Rozgar Mela admits India’s jobs crisis – The New Indian Express

Lack of employment opportunities is a serious problem in India. The recent government initiative Rozgar Mela, which promises to provide 10 lakh jobs, is an oblique admission of this situation. The Rozgar Mela launched by the Prime Minister promises 10 lakh jobs, which we are not quite sure yet. Some of them will be government jobs, it seems. Of course, the central government may be going on a hiring spree, as it recently admitted that around 10 lakh positions in various central government departments were vacant. The Rozgar Mela will most likely see BJP-led states also participate and fill some vacancies in state departments. The government has remained in denial mode for a long time on the issue of employment and the quality of jobs. When asked this question, he continued to claim that start-ups and the gig economy create millions of jobs. This assertion has been contradicted by various employment surveys, both in the public and private sectors.

The riots earlier this year in various parts of UP and Bihar – where aspirants to railway jobs have been on a rampage over changes in the exam pattern – and the recent scenes at the UP exams PET, for which 37 lakh aspirants had applied for a handful of jobs, shows a different picture than the government has tried to paint.

Yes, start-ups create jobs, but many of them have disrupted existing businesses, rendering several old business establishments redundant. So many people who used to work elsewhere are joining the now famous gig economy. CMIE data in October again shows unemployment rate
is gradually approaching 8% after falling below 6.43% in September 2022. Rural unemployment above 8% suggests that non-farm employment is even fewer and far between. Over the past year, the unemployment rate has been above 7% in eight of the past 12 months. The government’s own periodic labor force data suggests labor force participation has been consistently below 50% for some time.

More worrying is the fact that India’s long-term growth prospects don’t look as bright as some would have you believe. More and more analysts and economists now see 6-6.5% in the long term, rather than 7%. A decade ago, analysts and economic commentators said that if India had growth below 8%, it would be a demographic catastrophe. Let’s hope that we are not faced with a demographic shock.

Lack of employment opportunities is a serious problem in India. The recent government initiative Rozgar Mela, which promises to provide 10 lakh jobs, is an oblique admission of this situation. The Rozgar Mela launched by the Prime Minister promises 10 lakh jobs, which we are not quite sure yet. Some of them will be government jobs, it seems. Of course, the central government may be going on a hiring spree, as it recently admitted that around 10 lakh positions in various central government departments were vacant. The Rozgar Mela will most likely see BJP-led states also participate and fill some vacancies in state departments. The government has remained in denial mode for a long time on the issue of employment and the quality of jobs. When asked this question, he continued to claim that start-ups and the gig economy create millions of jobs. This assertion has been contradicted by various employment surveys, both in the public and private sectors. The riots earlier this year in various parts of UP and Bihar – where aspirants to railway jobs have been on a rampage over changes in the exam pattern – and the recent scenes at the UP exams PET, for which 37 lakh aspirants had applied for a handful of jobs, shows a different picture than the government has tried to paint. Yes, start-ups create jobs, but many of them have disrupted existing businesses, rendering several old business establishments redundant. So many people who used to work elsewhere are joining the now famous gig economy. CMIE data for October shows the unemployment rate is again approaching 8% after falling below 6.43% in September 2022. Rural unemployment above 8% suggests that non-farm employment is even less many and far between. Over the past year, the unemployment rate has been above 7% in eight of the past 12 months. The government’s own periodic labor force data suggests that labor force participation has been consistently below 50% for some time. More worrying is the fact that India’s long-term growth prospects don’t look as bright as some would have you believe. More and more analysts and economists now see 6-6.5% in the long term, rather than 7%. A decade ago, analysts and economic commentators were saying that if India had growth below 8%, it would be a demographic disaster. Let’s hope that we are not faced with a demographic shock.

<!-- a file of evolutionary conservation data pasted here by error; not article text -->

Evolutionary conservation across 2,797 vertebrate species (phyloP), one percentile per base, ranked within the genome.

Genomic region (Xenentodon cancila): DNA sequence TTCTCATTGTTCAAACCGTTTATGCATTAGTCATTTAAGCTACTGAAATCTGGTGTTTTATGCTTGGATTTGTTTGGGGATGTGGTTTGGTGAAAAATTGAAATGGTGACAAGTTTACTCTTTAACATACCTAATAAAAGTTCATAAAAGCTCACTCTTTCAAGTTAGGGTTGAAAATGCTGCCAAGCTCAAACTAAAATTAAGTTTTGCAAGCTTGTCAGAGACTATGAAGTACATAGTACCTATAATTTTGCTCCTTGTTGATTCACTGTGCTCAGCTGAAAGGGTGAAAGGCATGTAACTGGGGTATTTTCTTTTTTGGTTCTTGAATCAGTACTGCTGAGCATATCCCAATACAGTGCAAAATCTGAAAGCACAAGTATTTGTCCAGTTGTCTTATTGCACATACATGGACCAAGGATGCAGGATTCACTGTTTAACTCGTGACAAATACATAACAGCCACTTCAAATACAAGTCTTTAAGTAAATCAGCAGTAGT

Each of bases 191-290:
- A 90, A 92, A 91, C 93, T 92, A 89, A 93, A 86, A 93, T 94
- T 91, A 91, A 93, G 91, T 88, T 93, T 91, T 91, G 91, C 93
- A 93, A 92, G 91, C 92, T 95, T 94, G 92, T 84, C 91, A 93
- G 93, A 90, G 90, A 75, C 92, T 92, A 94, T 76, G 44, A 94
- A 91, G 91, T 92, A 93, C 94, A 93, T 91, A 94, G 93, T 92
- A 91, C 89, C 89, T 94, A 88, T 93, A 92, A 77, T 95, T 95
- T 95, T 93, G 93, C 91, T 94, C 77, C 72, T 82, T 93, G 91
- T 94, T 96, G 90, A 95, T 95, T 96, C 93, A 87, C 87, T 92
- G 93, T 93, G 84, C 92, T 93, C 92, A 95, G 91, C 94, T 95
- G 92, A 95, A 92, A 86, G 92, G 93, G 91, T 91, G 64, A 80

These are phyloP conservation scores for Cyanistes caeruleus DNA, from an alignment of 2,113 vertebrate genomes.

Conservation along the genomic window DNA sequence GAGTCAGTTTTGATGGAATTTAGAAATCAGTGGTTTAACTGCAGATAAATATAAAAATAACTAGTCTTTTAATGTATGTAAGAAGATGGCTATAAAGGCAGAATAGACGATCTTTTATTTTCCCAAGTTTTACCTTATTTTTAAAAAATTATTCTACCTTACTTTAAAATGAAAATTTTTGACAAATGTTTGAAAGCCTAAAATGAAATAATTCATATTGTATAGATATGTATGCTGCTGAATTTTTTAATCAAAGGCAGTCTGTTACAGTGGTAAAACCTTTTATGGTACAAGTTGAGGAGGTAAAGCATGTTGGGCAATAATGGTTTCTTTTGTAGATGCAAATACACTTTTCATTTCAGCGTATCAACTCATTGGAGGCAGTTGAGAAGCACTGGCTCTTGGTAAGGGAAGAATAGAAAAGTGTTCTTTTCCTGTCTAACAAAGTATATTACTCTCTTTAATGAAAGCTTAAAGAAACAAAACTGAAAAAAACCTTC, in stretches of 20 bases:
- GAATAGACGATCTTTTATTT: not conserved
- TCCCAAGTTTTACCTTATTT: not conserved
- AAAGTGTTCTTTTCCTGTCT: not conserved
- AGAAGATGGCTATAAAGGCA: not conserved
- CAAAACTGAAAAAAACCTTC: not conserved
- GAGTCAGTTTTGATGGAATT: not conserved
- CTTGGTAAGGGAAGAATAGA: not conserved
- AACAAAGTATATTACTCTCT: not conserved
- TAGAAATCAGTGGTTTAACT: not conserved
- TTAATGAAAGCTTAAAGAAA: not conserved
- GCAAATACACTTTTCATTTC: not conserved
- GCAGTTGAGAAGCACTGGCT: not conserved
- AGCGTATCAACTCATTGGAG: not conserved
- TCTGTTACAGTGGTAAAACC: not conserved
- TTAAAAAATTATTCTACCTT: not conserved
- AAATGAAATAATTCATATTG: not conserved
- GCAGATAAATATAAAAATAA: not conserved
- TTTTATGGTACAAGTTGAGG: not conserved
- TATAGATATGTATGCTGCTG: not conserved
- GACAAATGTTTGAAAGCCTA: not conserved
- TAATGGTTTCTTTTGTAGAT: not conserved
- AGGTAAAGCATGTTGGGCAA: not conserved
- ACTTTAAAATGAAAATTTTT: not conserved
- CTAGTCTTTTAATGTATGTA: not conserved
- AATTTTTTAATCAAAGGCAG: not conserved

About Julius Southworth

Check Also

Full cob report required | Otago Daily Times News Online

Those who feel a groan every time Dunedin Mayor Jules Radich mentions his pet project, …